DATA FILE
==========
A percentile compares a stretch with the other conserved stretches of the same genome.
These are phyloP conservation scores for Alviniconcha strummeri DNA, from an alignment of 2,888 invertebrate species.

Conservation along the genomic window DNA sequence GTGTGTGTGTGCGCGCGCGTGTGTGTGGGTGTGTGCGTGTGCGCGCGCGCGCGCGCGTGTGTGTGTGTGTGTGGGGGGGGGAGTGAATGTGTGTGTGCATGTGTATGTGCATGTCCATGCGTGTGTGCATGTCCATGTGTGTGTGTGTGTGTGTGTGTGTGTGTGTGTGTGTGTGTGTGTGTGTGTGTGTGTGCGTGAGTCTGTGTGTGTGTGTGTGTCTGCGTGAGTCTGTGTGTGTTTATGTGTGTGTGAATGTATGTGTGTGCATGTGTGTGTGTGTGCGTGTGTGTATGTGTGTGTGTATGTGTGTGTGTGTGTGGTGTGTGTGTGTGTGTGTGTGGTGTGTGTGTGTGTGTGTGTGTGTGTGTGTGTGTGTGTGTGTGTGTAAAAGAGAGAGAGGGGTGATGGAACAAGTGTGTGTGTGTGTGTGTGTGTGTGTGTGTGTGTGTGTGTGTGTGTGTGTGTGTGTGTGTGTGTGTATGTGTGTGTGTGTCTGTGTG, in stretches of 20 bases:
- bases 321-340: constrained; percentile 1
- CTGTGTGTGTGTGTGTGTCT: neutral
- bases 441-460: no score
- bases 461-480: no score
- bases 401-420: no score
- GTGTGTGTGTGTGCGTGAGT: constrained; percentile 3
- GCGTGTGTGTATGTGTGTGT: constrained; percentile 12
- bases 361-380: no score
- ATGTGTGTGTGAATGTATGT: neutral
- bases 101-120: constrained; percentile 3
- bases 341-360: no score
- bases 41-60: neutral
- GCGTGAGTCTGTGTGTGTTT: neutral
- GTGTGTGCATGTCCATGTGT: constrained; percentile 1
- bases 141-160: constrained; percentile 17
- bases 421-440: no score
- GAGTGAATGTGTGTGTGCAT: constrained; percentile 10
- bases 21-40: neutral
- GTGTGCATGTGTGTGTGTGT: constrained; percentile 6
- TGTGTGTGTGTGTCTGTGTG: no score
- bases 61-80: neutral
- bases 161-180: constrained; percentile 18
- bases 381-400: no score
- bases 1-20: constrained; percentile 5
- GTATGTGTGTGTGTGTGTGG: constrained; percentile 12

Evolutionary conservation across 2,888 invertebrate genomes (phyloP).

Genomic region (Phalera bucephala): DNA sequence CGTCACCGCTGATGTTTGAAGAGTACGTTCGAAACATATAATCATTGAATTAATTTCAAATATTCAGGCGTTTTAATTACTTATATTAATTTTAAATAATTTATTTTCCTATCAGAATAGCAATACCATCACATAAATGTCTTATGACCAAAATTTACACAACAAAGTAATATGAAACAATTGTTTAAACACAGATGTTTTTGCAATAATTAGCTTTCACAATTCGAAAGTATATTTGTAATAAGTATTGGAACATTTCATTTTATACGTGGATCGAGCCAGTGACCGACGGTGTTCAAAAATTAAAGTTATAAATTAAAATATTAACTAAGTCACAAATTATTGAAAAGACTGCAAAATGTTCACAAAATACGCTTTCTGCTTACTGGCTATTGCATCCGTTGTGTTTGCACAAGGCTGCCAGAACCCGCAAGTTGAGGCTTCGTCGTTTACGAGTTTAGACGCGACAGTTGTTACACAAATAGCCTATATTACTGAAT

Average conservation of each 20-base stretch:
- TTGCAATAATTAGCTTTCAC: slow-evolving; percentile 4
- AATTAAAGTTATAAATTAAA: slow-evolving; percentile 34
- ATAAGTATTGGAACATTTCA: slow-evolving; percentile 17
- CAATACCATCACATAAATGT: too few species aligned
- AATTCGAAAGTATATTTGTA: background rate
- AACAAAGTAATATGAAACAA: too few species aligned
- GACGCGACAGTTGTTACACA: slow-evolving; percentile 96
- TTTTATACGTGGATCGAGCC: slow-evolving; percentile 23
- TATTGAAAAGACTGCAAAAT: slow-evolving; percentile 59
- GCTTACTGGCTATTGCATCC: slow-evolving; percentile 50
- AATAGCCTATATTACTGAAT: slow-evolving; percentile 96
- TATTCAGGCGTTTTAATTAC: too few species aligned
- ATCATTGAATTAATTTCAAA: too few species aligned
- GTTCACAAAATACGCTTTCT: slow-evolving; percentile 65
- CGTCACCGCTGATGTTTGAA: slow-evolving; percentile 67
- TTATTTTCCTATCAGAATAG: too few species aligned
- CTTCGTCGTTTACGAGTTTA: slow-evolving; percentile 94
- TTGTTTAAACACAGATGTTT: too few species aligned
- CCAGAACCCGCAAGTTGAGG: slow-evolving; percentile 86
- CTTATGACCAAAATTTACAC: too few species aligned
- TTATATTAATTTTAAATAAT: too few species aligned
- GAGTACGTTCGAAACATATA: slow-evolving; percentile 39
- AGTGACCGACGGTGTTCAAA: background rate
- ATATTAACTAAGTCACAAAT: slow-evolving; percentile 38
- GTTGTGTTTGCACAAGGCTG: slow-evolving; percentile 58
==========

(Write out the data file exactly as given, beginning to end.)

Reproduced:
A percentile compares a stretch with the other conserved stretches of the same genome.
These are phyloP conservation scores for Alviniconcha strummeri DNA, from an alignment of 2,888 invertebrate species.

Conservation along the genomic window DNA sequence GTGTGTGTGTGCGCGCGCGTGTGTGTGGGTGTGTGCGTGTGCGCGCGCGCGCGCGCGTGTGTGTGTGTGTGTGGGGGGGGGAGTGAATGTGTGTGTGCATGTGTATGTGCATGTCCATGCGTGTGTGCATGTCCATGTGTGTGTGTGTGTGTGTGTGTGTGTGTGTGTGTGTGTGTGTGTGTGTGTGTGTGTGCGTGAGTCTGTGTGTGTGTGTGTGTCTGCGTGAGTCTGTGTGTGTTTATGTGTGTGTGAATGTATGTGTGTGCATGTGTGTGTGTGTGCGTGTGTGTATGTGTGTGTGTATGTGTGTGTGTGTGTGGTGTGTGTGTGTGTGTGTGTGGTGTGTGTGTGTGTGTGTGTGTGTGTGTGTGTGTGTGTGTGTGTGTAAAAGAGAGAGAGGGGTGATGGAACAAGTGTGTGTGTGTGTGTGTGTGTGTGTGTGTGTGTGTGTGTGTGTGTGTGTGTGTGTGTGTGTGTGTATGTGTGTGTGTGTCTGTGTG, in stretches of 20 bases:
- bases 321-340: constrained; percentile 1
- CTGTGTGTGTGTGTGTGTCT: neutral
- bases 441-460: no score
- bases 461-480: no score
- bases 401-420: no score
- GTGTGTGTGTGTGCGTGAGT: constrained; percentile 3
- GCGTGTGTGTATGTGTGTGT: constrained; percentile 12
- bases 361-380: no score
- ATGTGTGTGTGAATGTATGT: neutral
- bases 101-120: constrained; percentile 3
- bases 341-360: no score
- bases 41-60: neutral
- GCGTGAGTCTGTGTGTGTTT: neutral
- GTGTGTGCATGTCCATGTGT: constrained; percentile 1
- bases 141-160: constrained; percentile 17
- bases 421-440: no score
- GAGTGAATGTGTGTGTGCAT: constrained; percentile 10
- bases 21-40: neutral
- GTGTGCATGTGTGTGTGTGT: constrained; percentile 6
- TGTGTGTGTGTGTCTGTGTG: no score
- bases 61-80: neutral
- bases 161-180: constrained; percentile 18
- bases 381-400: no score
- bases 1-20: constrained; percentile 5
- GTATGTGTGTGTGTGTGTGG: constrained; percentile 12

Evolutionary conservation across 2,888 invertebrate genomes (phyloP).

Genomic region (Phalera bucephala): DNA sequence CGTCACCGCTGATGTTTGAAGAGTACGTTCGAAACATATAATCATTGAATTAATTTCAAATATTCAGGCGTTTTAATTACTTATATTAATTTTAAATAATTTATTTTCCTATCAGAATAGCAATACCATCACATAAATGTCTTATGACCAAAATTTACACAACAAAGTAATATGAAACAATTGTTTAAACACAGATGTTTTTGCAATAATTAGCTTTCACAATTCGAAAGTATATTTGTAATAAGTATTGGAACATTTCATTTTATACGTGGATCGAGCCAGTGACCGACGGTGTTCAAAAATTAAAGTTATAAATTAAAATATTAACTAAGTCACAAATTATTGAAAAGACTGCAAAATGTTCACAAAATACGCTTTCTGCTTACTGGCTATTGCATCCGTTGTGTTTGCACAAGGCTGCCAGAACCCGCAAGTTGAGGCTTCGTCGTTTACGAGTTTAGACGCGACAGTTGTTACACAAATAGCCTATATTACTGAAT

Average conservation of each 20-base stretch:
- TTGCAATAATTAGCTTTCAC: slow-evolving; percentile 4
- AATTAAAGTTATAAATTAAA: slow-evolving; percentile 34
- ATAAGTATTGGAACATTTCA: slow-evolving; percentile 17
- CAATACCATCACATAAATGT: too few species aligned
- AATTCGAAAGTATATTTGTA: background rate
- AACAAAGTAATATGAAACAA: too few species aligned
- GACGCGACAGTTGTTACACA: slow-evolving; percentile 96
- TTTTATACGTGGATCGAGCC: slow-evolving; percentile 23
- TATTGAAAAGACTGCAAAAT: slow-evolving; percentile 59
- GCTTACTGGCTATTGCATCC: slow-evolving; percentile 50
- AATAGCCTATATTACTGAAT: slow-evolving; percentile 96
- TATTCAGGCGTTTTAATTAC: too few species aligned
- ATCATTGAATTAATTTCAAA: too few species aligned
- GTTCACAAAATACGCTTTCT: slow-evolving; percentile 65
- CGTCACCGCTGATGTTTGAA: slow-evolving; percentile 67
- TTATTTTCCTATCAGAATAG: too few species aligned
- CTTCGTCGTTTACGAGTTTA: slow-evolving; percentile 94
- TTGTTTAAACACAGATGTTT: too few species aligned
- CCAGAACCCGCAAGTTGAGG: slow-evolving; percentile 86
- CTTATGACCAAAATTTACAC: too few species aligned
- TTATATTAATTTTAAATAAT: too few species aligned
- GAGTACGTTCGAAACATATA: slow-evolving; percentile 39
- AGTGACCGACGGTGTTCAAA: background rate
- ATATTAACTAAGTCACAAAT: slow-evolving; percentile 38
- GTTGTGTTTGCACAAGGCTG: slow-evolving; percentile 58